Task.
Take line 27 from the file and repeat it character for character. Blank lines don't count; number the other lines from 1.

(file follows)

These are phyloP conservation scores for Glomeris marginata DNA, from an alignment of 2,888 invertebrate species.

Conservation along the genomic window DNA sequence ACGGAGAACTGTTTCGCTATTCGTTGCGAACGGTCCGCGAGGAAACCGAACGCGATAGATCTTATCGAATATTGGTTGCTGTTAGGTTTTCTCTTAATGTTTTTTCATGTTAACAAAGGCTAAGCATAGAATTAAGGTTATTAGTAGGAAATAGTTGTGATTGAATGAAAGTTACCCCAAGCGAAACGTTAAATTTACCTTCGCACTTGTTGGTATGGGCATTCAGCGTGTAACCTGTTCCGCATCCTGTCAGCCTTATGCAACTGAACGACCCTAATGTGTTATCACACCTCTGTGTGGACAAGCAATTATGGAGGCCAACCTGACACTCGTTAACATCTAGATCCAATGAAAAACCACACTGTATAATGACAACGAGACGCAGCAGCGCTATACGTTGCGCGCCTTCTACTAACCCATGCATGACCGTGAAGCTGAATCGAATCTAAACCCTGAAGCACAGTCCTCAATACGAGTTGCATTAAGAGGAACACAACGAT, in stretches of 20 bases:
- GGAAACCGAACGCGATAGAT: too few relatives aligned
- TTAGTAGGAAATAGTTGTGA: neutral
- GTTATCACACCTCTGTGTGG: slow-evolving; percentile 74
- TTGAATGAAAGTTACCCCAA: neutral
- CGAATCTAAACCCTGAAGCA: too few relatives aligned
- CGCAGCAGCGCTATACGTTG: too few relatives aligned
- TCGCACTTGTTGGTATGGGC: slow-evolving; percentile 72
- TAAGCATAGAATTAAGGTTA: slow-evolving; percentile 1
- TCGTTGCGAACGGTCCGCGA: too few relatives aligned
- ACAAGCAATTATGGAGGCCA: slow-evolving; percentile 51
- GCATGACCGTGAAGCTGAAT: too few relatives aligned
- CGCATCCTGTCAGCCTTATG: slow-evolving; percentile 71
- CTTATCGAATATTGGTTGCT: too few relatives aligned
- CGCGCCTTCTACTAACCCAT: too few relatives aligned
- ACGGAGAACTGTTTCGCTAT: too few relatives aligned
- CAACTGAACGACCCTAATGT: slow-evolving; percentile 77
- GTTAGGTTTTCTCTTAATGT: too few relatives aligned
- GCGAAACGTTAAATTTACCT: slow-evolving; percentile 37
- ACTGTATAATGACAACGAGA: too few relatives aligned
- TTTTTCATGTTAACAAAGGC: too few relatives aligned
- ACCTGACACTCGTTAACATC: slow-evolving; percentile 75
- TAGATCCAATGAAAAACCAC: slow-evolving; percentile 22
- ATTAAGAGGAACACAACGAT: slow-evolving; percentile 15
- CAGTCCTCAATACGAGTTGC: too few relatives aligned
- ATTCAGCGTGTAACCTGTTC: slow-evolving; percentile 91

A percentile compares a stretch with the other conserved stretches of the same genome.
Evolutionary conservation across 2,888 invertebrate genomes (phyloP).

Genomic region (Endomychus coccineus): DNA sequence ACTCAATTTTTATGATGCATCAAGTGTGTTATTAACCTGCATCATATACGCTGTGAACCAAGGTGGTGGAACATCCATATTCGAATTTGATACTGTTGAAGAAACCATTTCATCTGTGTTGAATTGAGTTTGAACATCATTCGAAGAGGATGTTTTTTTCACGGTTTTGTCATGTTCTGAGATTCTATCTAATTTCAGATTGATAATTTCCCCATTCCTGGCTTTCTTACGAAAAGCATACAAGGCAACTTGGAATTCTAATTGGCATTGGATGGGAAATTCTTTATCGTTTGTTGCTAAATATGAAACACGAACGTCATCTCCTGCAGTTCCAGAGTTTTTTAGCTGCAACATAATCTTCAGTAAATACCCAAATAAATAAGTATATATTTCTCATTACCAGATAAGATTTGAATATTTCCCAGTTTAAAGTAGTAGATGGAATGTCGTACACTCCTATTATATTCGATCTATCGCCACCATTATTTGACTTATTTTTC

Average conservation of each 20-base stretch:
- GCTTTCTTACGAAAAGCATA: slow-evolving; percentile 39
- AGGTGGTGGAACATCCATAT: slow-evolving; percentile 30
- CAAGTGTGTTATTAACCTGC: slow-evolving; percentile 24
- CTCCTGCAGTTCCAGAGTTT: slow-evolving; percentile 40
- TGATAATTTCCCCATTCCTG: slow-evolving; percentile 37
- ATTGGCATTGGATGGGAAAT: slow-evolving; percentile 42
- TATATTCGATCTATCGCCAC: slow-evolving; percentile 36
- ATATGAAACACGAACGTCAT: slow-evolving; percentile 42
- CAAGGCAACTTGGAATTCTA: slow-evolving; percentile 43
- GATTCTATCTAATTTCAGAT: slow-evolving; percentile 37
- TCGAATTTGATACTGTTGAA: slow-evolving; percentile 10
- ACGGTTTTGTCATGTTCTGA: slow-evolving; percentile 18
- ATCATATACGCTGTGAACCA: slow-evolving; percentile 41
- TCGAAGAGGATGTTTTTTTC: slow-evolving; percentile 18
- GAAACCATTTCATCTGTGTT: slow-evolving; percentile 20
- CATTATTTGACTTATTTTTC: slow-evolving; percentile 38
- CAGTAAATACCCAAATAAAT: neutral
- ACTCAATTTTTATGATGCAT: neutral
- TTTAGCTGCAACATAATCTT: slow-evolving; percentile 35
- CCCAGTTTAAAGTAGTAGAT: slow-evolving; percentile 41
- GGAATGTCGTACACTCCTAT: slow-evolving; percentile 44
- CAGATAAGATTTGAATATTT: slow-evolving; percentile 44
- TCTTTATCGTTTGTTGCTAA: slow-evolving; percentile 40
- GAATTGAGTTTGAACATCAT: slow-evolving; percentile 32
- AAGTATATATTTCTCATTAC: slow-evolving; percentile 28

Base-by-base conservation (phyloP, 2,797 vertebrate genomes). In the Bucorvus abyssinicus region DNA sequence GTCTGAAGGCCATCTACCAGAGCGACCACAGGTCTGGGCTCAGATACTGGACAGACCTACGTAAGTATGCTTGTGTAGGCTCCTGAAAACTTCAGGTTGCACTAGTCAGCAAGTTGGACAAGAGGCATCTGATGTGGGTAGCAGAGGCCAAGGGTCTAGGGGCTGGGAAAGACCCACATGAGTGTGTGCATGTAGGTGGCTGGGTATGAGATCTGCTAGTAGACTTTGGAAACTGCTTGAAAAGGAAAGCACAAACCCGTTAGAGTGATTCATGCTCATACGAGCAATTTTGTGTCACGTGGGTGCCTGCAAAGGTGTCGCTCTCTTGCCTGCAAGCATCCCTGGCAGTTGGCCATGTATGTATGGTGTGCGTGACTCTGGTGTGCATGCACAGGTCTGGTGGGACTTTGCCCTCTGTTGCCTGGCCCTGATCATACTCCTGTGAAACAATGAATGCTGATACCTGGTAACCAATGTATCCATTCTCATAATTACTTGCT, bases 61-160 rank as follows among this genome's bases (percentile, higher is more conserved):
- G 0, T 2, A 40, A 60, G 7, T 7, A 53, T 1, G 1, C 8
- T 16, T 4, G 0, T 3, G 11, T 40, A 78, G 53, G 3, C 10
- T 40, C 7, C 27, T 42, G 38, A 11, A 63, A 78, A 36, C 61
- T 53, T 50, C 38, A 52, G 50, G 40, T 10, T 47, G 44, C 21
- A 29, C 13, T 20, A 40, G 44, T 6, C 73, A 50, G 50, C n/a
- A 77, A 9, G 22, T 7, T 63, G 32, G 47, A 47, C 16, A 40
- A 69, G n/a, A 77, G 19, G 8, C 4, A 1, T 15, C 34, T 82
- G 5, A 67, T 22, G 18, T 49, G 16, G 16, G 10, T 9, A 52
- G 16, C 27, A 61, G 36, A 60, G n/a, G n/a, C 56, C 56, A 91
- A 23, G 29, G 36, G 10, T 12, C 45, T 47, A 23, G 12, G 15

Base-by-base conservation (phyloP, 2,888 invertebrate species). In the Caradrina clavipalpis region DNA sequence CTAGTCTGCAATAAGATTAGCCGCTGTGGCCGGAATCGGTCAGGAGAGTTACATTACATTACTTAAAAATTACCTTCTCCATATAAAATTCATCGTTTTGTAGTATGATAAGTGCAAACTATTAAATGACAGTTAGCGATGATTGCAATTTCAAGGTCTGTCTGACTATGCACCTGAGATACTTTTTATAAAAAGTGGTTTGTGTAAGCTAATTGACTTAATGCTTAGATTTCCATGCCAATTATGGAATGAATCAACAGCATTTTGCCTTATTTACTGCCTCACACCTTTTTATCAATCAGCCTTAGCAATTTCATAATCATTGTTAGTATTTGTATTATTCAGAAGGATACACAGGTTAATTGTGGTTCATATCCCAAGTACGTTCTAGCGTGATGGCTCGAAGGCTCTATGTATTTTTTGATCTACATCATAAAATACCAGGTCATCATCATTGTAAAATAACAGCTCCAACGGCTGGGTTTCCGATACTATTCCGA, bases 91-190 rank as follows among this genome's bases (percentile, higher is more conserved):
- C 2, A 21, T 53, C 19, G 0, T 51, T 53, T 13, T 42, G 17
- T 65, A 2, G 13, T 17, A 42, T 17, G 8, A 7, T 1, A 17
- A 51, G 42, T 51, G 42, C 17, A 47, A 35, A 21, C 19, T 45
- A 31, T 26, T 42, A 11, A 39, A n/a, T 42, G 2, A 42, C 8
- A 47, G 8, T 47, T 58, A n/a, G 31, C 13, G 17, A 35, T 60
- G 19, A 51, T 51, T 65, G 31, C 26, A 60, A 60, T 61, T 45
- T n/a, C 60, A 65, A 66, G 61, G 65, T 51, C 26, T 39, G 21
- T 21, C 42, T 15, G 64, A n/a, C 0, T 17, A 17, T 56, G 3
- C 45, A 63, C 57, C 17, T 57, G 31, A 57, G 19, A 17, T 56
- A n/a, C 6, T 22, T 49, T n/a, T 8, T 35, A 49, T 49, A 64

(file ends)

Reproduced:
- ATTCAGCGTGTAACCTGTTC: slow-evolving; percentile 91